• Make presentations that combine projects with primary sources and secondary literature
• Connect current perspectives from anthropology and sociology on South Asia within wider transnational concepts, methods and material on the seminar theme.
• Conduct research on the course topic of ‘displacement and development’. To do so students will draw on key arguments and concepts presented in class to select a relevant case study of choice, locating relevant resources on the selected case study to write a final paper on the topic.
• Demonstrate analytical skill and creativity.
• For the paper and assignments, discuss compulsory readings in class related to relevant (external) resources on the selected topic.
• In the examination, students will be required not only to reproduce concepts and arguments put forward in the course literature but also analyse a new source on the basis of their acquired knowledge.

Time table

t.b.a.

Mode of instruction

Seminars
Attendance and participation are required for all sessions of the course. Being absent without notification can result in a lower grade or even a failing grade for the course.

Course Load

Total course load for the course: 280 study hours (sbu):

  • Contact hours in class, 12 × 3: 54 SBU
  • Weekly assignments: 12 SBU
  • Readings and exam, 888 pages: 148 SBU
  • Final paper, 5000 words: 66 SBU

Assesment method

Assessment: Weekly assignments and class participation, Final exam AND essay (5.000 words)
Weighing: Weekly assignments and class participation: 20%, Exam: 40%, Final essay: 40%
Resit: The date for the resit of the exam, and for the redo’s of the paper, will be announced during the course.
Exam review: How and when an exam review will take place will be disclosed together with the publication of the exam results (in BB) at the latest.

Study material

To be announced through Blackboard.

Blackboard

Blackboard module will be active.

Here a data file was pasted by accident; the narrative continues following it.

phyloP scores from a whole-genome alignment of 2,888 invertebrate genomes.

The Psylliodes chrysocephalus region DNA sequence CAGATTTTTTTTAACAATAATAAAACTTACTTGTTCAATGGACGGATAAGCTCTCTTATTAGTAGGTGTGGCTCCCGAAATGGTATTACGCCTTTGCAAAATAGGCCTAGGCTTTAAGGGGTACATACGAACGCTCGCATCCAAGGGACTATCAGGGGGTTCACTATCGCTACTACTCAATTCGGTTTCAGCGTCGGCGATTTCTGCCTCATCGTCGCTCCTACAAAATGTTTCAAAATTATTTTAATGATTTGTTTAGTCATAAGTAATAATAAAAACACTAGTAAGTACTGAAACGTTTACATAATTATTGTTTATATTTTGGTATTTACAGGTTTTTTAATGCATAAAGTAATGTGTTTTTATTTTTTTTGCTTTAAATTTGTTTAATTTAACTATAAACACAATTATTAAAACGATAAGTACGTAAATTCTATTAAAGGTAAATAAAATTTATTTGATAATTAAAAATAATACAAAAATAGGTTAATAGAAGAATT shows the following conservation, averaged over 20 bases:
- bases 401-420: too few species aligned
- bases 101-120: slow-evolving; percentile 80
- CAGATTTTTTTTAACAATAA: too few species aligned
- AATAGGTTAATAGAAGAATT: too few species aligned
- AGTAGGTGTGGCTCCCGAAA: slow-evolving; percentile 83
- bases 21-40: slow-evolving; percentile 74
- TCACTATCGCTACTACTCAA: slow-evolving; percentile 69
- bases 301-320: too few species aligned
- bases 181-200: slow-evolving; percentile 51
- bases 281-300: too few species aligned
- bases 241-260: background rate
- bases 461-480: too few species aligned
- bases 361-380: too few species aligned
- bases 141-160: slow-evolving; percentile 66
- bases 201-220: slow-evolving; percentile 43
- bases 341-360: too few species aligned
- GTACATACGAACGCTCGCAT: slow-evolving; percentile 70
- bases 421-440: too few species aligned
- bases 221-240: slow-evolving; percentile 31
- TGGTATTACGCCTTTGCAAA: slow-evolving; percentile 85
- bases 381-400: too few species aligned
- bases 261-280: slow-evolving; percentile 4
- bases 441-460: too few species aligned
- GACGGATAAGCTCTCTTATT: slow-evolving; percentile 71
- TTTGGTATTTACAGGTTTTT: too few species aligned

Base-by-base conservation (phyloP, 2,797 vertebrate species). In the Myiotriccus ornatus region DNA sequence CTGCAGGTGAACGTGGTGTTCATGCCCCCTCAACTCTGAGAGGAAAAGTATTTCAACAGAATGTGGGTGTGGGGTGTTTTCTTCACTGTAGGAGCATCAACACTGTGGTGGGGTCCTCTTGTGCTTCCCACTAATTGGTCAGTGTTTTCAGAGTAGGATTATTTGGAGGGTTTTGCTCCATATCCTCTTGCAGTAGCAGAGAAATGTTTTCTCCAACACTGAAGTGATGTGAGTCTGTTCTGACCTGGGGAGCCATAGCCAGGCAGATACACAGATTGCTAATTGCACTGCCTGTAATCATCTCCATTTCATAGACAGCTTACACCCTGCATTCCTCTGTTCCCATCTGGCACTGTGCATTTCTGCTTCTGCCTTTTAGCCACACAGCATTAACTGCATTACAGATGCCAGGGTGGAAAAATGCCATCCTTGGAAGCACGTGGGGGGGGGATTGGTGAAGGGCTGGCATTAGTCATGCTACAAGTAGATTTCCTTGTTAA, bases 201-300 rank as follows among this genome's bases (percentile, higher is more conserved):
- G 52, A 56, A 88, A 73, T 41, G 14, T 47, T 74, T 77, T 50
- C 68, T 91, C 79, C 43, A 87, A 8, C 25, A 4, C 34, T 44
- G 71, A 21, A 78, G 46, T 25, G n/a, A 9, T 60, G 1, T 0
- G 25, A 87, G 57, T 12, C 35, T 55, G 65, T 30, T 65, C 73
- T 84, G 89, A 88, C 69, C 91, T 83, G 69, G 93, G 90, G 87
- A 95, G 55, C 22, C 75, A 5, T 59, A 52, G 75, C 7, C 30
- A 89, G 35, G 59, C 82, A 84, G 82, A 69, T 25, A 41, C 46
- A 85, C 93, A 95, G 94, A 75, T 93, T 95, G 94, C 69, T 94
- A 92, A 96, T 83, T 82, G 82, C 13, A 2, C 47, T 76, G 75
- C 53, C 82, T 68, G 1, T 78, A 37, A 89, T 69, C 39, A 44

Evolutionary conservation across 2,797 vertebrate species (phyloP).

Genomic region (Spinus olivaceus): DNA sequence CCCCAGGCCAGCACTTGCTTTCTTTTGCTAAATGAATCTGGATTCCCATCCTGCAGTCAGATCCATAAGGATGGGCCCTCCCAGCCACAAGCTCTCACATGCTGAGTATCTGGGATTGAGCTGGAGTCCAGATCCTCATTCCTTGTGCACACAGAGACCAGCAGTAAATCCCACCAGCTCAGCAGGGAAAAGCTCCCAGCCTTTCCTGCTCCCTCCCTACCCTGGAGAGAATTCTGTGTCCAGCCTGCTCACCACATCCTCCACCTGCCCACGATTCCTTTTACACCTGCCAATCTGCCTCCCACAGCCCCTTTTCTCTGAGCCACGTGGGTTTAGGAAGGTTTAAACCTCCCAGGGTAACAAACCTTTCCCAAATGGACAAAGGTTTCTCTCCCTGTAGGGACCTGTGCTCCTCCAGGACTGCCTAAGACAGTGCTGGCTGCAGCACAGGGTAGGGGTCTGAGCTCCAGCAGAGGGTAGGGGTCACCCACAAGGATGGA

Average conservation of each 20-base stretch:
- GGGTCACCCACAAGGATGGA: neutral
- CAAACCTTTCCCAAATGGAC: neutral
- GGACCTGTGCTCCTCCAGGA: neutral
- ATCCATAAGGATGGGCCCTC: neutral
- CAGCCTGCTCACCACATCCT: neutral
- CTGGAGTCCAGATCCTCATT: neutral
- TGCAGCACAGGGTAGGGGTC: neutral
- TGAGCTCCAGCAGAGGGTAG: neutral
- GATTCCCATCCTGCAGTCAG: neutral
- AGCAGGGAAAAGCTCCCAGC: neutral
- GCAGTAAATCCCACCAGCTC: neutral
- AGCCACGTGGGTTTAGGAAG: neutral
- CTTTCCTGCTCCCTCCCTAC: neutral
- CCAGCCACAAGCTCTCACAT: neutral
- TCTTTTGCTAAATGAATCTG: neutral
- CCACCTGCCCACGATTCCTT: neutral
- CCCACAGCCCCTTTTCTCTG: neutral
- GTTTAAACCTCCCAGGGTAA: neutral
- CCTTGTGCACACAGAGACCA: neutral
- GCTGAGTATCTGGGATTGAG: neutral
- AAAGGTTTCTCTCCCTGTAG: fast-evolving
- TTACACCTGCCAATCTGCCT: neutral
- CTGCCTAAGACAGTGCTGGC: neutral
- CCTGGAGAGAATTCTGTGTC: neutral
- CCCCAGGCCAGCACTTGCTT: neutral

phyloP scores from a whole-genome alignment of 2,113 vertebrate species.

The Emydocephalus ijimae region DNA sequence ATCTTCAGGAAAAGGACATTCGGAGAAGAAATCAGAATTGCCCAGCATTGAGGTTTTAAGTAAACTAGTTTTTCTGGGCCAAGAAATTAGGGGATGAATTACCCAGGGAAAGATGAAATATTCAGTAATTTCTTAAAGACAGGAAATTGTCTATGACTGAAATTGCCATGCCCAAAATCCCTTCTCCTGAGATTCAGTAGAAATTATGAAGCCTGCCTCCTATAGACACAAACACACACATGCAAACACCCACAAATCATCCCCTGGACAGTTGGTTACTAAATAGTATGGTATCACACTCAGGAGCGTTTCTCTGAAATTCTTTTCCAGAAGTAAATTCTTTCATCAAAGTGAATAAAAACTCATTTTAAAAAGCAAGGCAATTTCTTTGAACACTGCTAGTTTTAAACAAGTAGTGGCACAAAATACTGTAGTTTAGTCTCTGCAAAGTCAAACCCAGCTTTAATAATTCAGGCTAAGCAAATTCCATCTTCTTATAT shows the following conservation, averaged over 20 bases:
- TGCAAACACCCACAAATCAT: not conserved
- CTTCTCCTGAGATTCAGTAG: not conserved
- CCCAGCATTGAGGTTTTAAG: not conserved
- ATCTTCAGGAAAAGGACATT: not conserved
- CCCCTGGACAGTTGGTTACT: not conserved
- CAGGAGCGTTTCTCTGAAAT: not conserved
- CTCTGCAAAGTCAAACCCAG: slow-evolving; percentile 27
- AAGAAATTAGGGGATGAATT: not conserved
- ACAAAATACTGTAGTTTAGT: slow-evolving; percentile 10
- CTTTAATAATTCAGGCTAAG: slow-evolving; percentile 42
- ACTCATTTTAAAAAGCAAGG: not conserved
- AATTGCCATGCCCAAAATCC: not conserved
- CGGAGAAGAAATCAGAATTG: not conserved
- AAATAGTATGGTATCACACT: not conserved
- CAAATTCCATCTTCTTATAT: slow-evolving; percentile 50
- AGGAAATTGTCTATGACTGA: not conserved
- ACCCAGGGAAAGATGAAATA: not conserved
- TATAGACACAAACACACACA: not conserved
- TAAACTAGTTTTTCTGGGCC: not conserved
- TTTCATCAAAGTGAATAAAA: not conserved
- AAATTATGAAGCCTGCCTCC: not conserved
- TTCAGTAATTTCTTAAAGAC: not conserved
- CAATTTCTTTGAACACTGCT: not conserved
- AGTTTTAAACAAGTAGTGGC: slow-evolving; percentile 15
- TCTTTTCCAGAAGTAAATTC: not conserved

Students granted admission must enrol for this course on Blackboard.

Registration in Usis

Anthropology students who follow this course as part of their 3rd year must register in USIS by using the code of the Faculty of Humanities: 5482KAS10W, activity number: 4583 .

Exchange students who have officially been admitted to this course during the Admission Procedure, will be registered in usis by the faculty-administration.

Contract Students: please register as indicated on the website of the Faculty of Humanities.

Contact information

Dr. Sandrien Verstappen (coordinator).
Contact details t.b.a.

Remarks

Students with disabilities
The university is committed to supporting and accommodating students with disabilities as stated in the university protocol (especially pages 3-5). Students should contact Fenestra Disability Centre at least four weeks before the start of their courses to ensure that all necessary academic accommodations can be made in time conform the abovementioned protocol.

Academic Integrity
Students are expected to be familiar with Leiden University policies on plagiarism and academic integrity. Plagiarism will not be tolerated. Any work submitted under a student’s name is assumed to be that student’s own work; all sources used must be properly indicated and documented in the text (with quotations and/or citations).

Languages